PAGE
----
You have to do the work to get a job

Rick Watson
Posted 9/26/17

I meet a lot of people in my work as a career coach at Bevill State Community College. My peeps are folks over 50 who are looking for a job. There are a lot of people who say they want a job, but …

This item is available in full to subscribers.

Please log in to continue

E-mail
Password
Log in

Don't have an ID?


Print subscribers

If you're a print subscriber, but do not yet have an online account, click here to create one.

Non-subscribers

Click here to see your options for becoming a subscriber.

You have to do the work to get a job

Posted

I meet a lot of people in my work as a career coach at Bevill State Community College. My peeps are folks over 50 who are looking for a job. There are a lot of people who say they want a job, but when it comes down to doing what it takes they fall short. Job hunting can be hard work. Experience has taught me that the candidates who succeed are the ones who approach their career search like a job. Organization, focus, and perseverance are the keys to success.

I recommend that each candidate have a career search folder. The folder allows a candidate to collect news and magazine articles about career-related topics. It should include a calendar for keeping track of appointments, job club dates, career fairs, and other employment related events.

It’s also good place to keep a contact list, one that contains the names and addresses of former co-workers or professionals the candidate has dealt with in the past. Elected officials, clergy, and hairdressers are also great resources when looking for a job. No career search folder would be completed without copies of your basic resume which has contact information, as well as sections that describe your knowledge, skills, and abilities.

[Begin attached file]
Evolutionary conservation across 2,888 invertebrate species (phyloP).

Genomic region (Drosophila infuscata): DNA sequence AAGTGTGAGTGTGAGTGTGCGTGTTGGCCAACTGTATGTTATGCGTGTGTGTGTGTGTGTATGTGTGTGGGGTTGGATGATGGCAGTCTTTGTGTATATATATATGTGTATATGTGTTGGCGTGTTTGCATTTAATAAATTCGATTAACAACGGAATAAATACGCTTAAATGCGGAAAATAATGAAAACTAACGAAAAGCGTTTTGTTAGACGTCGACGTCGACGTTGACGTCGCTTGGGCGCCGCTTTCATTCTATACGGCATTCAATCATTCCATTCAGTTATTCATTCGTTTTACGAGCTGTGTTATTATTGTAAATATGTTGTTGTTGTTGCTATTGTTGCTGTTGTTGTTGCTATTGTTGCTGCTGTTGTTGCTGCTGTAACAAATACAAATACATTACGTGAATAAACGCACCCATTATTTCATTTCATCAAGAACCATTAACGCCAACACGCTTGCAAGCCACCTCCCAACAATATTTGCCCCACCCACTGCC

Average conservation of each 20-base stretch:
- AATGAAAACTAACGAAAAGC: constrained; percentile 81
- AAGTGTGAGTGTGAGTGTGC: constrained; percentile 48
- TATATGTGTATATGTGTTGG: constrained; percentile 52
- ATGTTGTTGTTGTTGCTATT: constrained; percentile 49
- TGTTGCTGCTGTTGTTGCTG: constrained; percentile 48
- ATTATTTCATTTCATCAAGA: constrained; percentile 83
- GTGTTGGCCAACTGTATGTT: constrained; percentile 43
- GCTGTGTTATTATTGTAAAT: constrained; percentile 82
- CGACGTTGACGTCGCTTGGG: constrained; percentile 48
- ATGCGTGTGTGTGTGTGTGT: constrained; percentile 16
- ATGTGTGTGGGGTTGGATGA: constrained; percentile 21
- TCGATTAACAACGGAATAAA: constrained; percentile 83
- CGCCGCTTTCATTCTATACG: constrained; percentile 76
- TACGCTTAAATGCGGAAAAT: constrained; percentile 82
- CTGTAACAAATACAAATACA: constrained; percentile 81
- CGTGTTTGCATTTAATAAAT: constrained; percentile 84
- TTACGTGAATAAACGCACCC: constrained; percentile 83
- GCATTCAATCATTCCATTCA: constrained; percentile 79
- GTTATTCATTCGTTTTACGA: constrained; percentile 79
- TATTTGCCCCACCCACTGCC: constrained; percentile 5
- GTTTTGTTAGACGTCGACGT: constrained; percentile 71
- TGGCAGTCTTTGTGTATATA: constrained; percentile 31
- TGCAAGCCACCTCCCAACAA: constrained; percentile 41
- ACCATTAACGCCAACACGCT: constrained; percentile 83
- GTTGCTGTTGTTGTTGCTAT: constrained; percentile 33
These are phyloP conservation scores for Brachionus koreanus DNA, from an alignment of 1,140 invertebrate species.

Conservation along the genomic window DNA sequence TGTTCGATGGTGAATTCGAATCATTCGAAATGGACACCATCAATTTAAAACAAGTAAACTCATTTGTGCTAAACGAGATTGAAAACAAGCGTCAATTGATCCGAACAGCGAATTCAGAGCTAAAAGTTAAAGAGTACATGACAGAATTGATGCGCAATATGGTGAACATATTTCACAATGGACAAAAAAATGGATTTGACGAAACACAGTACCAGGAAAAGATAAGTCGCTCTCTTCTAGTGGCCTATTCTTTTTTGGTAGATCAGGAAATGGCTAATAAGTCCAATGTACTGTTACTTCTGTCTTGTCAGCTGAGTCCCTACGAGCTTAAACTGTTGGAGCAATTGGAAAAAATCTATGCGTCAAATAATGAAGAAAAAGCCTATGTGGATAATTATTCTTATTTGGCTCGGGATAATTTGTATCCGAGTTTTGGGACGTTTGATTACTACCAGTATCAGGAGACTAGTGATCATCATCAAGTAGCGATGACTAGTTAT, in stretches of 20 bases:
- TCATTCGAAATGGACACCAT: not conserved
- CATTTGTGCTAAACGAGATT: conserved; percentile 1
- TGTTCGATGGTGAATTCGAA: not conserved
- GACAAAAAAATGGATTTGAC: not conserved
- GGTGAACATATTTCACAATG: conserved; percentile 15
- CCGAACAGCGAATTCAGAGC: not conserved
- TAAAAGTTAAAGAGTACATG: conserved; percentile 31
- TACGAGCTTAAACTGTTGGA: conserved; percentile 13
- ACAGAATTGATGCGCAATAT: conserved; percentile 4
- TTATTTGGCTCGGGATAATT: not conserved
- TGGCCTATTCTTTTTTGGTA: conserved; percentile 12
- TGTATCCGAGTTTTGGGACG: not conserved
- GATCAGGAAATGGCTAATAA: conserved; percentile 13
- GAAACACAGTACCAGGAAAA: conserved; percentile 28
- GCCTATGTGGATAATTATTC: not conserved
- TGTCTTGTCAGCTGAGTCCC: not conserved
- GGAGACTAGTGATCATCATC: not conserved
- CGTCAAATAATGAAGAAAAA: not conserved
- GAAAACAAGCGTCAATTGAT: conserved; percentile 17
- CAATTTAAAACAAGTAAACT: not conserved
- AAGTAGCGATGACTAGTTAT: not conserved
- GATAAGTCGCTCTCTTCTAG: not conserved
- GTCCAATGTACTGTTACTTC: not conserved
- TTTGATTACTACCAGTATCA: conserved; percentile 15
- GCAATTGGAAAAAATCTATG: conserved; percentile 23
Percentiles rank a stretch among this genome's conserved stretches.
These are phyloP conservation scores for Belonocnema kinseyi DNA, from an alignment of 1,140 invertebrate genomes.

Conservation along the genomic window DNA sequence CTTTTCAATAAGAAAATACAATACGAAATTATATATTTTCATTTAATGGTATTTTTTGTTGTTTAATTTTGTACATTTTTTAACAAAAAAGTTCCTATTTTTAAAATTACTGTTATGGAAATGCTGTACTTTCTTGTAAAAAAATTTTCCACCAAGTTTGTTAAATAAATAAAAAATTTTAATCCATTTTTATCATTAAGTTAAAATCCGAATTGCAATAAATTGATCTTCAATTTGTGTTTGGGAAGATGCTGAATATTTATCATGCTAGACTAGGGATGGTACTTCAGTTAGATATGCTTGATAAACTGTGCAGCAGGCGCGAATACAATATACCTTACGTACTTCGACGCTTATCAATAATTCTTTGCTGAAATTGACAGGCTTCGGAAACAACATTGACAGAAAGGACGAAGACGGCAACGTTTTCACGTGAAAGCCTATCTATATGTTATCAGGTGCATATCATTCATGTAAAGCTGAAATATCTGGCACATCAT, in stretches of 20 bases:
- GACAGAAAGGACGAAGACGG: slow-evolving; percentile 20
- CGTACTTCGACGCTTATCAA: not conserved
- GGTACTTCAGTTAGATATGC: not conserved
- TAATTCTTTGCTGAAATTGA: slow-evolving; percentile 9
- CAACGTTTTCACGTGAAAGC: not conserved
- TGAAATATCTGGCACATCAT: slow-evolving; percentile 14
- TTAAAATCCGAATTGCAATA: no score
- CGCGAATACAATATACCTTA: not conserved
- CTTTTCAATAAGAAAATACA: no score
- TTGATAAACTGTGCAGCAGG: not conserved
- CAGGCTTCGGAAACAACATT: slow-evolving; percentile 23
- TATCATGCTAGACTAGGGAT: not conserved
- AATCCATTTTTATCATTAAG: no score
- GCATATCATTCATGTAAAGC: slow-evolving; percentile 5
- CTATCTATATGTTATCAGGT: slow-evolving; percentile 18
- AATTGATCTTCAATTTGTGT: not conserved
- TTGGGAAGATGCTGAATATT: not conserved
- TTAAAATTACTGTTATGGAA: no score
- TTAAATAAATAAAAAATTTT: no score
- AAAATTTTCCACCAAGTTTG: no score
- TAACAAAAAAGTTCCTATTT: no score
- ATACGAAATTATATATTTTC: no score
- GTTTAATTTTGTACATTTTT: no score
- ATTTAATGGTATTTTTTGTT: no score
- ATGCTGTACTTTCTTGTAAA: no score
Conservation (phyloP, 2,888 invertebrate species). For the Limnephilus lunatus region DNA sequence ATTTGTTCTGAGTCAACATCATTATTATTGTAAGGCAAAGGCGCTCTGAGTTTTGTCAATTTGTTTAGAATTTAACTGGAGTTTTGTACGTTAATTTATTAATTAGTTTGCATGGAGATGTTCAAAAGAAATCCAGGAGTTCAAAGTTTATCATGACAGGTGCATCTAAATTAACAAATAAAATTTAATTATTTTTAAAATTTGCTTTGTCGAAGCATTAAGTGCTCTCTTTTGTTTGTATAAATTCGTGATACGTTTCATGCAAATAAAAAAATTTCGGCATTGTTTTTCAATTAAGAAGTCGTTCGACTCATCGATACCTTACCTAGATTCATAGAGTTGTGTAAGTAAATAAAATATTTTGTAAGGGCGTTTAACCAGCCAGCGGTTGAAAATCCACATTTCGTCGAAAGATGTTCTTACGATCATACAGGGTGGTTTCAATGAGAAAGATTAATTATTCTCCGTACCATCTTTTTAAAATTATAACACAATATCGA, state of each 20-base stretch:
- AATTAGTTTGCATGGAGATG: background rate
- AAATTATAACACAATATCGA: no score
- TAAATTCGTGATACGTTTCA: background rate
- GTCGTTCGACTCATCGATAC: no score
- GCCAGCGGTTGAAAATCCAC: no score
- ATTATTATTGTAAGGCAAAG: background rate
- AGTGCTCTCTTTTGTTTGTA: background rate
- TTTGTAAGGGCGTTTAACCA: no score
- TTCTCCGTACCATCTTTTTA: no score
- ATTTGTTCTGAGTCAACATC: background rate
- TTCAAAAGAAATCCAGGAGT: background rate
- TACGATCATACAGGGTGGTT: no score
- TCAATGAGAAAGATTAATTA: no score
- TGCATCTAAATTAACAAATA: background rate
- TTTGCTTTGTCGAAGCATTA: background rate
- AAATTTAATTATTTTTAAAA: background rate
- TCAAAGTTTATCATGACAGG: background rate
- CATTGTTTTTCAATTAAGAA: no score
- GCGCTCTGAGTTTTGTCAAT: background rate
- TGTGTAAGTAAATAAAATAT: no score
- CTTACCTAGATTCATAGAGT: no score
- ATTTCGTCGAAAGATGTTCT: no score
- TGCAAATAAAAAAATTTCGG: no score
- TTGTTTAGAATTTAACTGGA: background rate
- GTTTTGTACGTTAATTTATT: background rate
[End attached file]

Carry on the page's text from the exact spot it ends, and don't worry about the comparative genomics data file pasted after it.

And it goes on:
A job-search checklist keeps the candidate on track ...

1. Links to online job databases.

2. Websites of companies of interest.

3. Networking opportunities.

4. Resources for free training or funding to help pay for needed training.

5. Visiting the local Alabama Career Center is key. The professionals there are trained to help a wide-range of job candidates with their job search.

6. It’s also a good idea to keep an eye out for any volunteer opportunities which could add value to a resume.

I know from experience that it’s not easy treating a career search like a job. It would much easier to stay home and watch reruns of “The Andy Griffith Show” on TV. But while watching is an enjoyable pastime, it won’t pay the bills or put food on the table.

A majority of the people who came through the BTW 50+ program at the college this year and who did their homework, a have found jobs. Almost 70 percent of them have jobs.

I toured a local manufacturing plant today and they are constantly searching for employees. The human resource manager told me they pay a decent wage and pull full medical, dental insurance. But she said they are not running at capacity because they can’t get people who will show up for work. I’ve heard the same things from other area employers.

There are jobs out there, and we here in the BTW 50+ program at Bevill State would love to help you land a good job, but you have to do what it takes to get one.

Rick Watson is the coordinator of BACK TO WORK 50+ at Bevill State Community College. You can contact him via email at rick.watson@bscc.edu. You can register for a free workshop by calling 855-850-2525.